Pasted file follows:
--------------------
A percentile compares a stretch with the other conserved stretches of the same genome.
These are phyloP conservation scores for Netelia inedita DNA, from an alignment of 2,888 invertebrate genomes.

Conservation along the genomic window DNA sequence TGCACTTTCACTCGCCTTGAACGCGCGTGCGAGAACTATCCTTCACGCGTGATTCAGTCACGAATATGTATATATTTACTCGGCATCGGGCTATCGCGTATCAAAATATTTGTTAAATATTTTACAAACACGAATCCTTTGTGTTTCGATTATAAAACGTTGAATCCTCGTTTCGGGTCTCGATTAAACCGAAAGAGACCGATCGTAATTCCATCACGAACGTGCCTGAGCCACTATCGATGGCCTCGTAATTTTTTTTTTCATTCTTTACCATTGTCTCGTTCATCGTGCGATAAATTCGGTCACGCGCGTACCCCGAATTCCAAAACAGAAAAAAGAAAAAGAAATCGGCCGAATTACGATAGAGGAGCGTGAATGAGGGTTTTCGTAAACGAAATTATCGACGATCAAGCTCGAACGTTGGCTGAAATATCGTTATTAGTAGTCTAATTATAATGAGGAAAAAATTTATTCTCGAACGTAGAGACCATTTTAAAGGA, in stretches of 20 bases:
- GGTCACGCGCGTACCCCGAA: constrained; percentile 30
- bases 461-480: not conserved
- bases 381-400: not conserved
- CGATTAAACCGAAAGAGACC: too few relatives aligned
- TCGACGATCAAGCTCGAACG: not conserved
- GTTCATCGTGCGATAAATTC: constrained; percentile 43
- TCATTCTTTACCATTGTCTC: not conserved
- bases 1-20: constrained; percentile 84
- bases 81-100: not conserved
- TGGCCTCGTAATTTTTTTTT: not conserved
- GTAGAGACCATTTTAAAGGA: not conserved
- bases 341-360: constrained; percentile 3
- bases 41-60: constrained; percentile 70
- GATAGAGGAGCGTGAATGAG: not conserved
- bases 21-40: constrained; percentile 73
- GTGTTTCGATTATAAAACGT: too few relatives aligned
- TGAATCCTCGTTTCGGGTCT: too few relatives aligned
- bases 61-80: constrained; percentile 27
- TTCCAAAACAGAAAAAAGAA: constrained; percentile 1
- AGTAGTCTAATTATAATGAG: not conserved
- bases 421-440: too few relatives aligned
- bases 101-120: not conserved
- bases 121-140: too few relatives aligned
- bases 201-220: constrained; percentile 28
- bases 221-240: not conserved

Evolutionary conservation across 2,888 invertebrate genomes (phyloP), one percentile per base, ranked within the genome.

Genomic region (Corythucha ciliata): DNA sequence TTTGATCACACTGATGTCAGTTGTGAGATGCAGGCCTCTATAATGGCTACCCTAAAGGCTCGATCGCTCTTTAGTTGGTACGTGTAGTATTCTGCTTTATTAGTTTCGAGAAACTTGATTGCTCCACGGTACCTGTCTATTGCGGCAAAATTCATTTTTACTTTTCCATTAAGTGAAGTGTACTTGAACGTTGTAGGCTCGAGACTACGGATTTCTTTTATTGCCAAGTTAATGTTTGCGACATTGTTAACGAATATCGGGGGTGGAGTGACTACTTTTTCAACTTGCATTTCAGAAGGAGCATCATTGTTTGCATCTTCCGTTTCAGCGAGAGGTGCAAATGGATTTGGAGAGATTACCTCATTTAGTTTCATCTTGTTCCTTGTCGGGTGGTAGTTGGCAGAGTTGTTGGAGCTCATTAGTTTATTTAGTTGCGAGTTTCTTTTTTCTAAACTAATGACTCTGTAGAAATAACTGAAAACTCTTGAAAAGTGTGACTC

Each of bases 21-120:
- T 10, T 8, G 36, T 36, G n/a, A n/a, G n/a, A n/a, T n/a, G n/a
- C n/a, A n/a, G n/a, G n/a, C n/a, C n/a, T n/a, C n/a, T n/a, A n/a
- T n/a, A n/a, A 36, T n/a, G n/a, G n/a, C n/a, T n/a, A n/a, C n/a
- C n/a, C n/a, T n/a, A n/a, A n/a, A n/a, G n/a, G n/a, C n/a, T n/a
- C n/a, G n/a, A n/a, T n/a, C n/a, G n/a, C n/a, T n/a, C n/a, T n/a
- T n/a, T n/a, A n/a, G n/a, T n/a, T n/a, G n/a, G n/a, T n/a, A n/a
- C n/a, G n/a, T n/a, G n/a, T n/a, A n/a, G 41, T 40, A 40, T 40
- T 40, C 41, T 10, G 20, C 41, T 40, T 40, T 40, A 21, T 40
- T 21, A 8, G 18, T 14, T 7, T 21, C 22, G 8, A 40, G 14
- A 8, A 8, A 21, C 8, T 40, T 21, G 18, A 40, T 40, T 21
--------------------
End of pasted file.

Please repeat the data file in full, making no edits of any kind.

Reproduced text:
A percentile compares a stretch with the other conserved stretches of the same genome.
These are phyloP conservation scores for Netelia inedita DNA, from an alignment of 2,888 invertebrate genomes.

Conservation along the genomic window DNA sequence TGCACTTTCACTCGCCTTGAACGCGCGTGCGAGAACTATCCTTCACGCGTGATTCAGTCACGAATATGTATATATTTACTCGGCATCGGGCTATCGCGTATCAAAATATTTGTTAAATATTTTACAAACACGAATCCTTTGTGTTTCGATTATAAAACGTTGAATCCTCGTTTCGGGTCTCGATTAAACCGAAAGAGACCGATCGTAATTCCATCACGAACGTGCCTGAGCCACTATCGATGGCCTCGTAATTTTTTTTTTCATTCTTTACCATTGTCTCGTTCATCGTGCGATAAATTCGGTCACGCGCGTACCCCGAATTCCAAAACAGAAAAAAGAAAAAGAAATCGGCCGAATTACGATAGAGGAGCGTGAATGAGGGTTTTCGTAAACGAAATTATCGACGATCAAGCTCGAACGTTGGCTGAAATATCGTTATTAGTAGTCTAATTATAATGAGGAAAAAATTTATTCTCGAACGTAGAGACCATTTTAAAGGA, in stretches of 20 bases:
- GGTCACGCGCGTACCCCGAA: constrained; percentile 30
- bases 461-480: not conserved
- bases 381-400: not conserved
- CGATTAAACCGAAAGAGACC: too few relatives aligned
- TCGACGATCAAGCTCGAACG: not conserved
- GTTCATCGTGCGATAAATTC: constrained; percentile 43
- TCATTCTTTACCATTGTCTC: not conserved
- bases 1-20: constrained; percentile 84
- bases 81-100: not conserved
- TGGCCTCGTAATTTTTTTTT: not conserved
- GTAGAGACCATTTTAAAGGA: not conserved
- bases 341-360: constrained; percentile 3
- bases 41-60: constrained; percentile 70
- GATAGAGGAGCGTGAATGAG: not conserved
- bases 21-40: constrained; percentile 73
- GTGTTTCGATTATAAAACGT: too few relatives aligned
- TGAATCCTCGTTTCGGGTCT: too few relatives aligned
- bases 61-80: constrained; percentile 27
- TTCCAAAACAGAAAAAAGAA: constrained; percentile 1
- AGTAGTCTAATTATAATGAG: not conserved
- bases 421-440: too few relatives aligned
- bases 101-120: not conserved
- bases 121-140: too few relatives aligned
- bases 201-220: constrained; percentile 28
- bases 221-240: not conserved

Evolutionary conservation across 2,888 invertebrate genomes (phyloP), one percentile per base, ranked within the genome.

Genomic region (Corythucha ciliata): DNA sequence TTTGATCACACTGATGTCAGTTGTGAGATGCAGGCCTCTATAATGGCTACCCTAAAGGCTCGATCGCTCTTTAGTTGGTACGTGTAGTATTCTGCTTTATTAGTTTCGAGAAACTTGATTGCTCCACGGTACCTGTCTATTGCGGCAAAATTCATTTTTACTTTTCCATTAAGTGAAGTGTACTTGAACGTTGTAGGCTCGAGACTACGGATTTCTTTTATTGCCAAGTTAATGTTTGCGACATTGTTAACGAATATCGGGGGTGGAGTGACTACTTTTTCAACTTGCATTTCAGAAGGAGCATCATTGTTTGCATCTTCCGTTTCAGCGAGAGGTGCAAATGGATTTGGAGAGATTACCTCATTTAGTTTCATCTTGTTCCTTGTCGGGTGGTAGTTGGCAGAGTTGTTGGAGCTCATTAGTTTATTTAGTTGCGAGTTTCTTTTTTCTAAACTAATGACTCTGTAGAAATAACTGAAAACTCTTGAAAAGTGTGACTC

Each of bases 21-120:
- T 10, T 8, G 36, T 36, G n/a, A n/a, G n/a, A n/a, T n/a, G n/a
- C n/a, A n/a, G n/a, G n/a, C n/a, C n/a, T n/a, C n/a, T n/a, A n/a
- T n/a, A n/a, A 36, T n/a, G n/a, G n/a, C n/a, T n/a, A n/a, C n/a
- C n/a, C n/a, T n/a, A n/a, A n/a, A n/a, G n/a, G n/a, C n/a, T n/a
- C n/a, G n/a, A n/a, T n/a, C n/a, G n/a, C n/a, T n/a, C n/a, T n/a
- T n/a, T n/a, A n/a, G n/a, T n/a, T n/a, G n/a, G n/a, T n/a, A n/a
- C n/a, G n/a, T n/a, G n/a, T n/a, A n/a, G 41, T 40, A 40, T 40
- T 40, C 41, T 10, G 20, C 41, T 40, T 40, T 40, A 21, T 40
- T 21, A 8, G 18, T 14, T 7, T 21, C 22, G 8, A 40, G 14
- A 8, A 8, A 21, C 8, T 40, T 21, G 18, A 40, T 40, T 21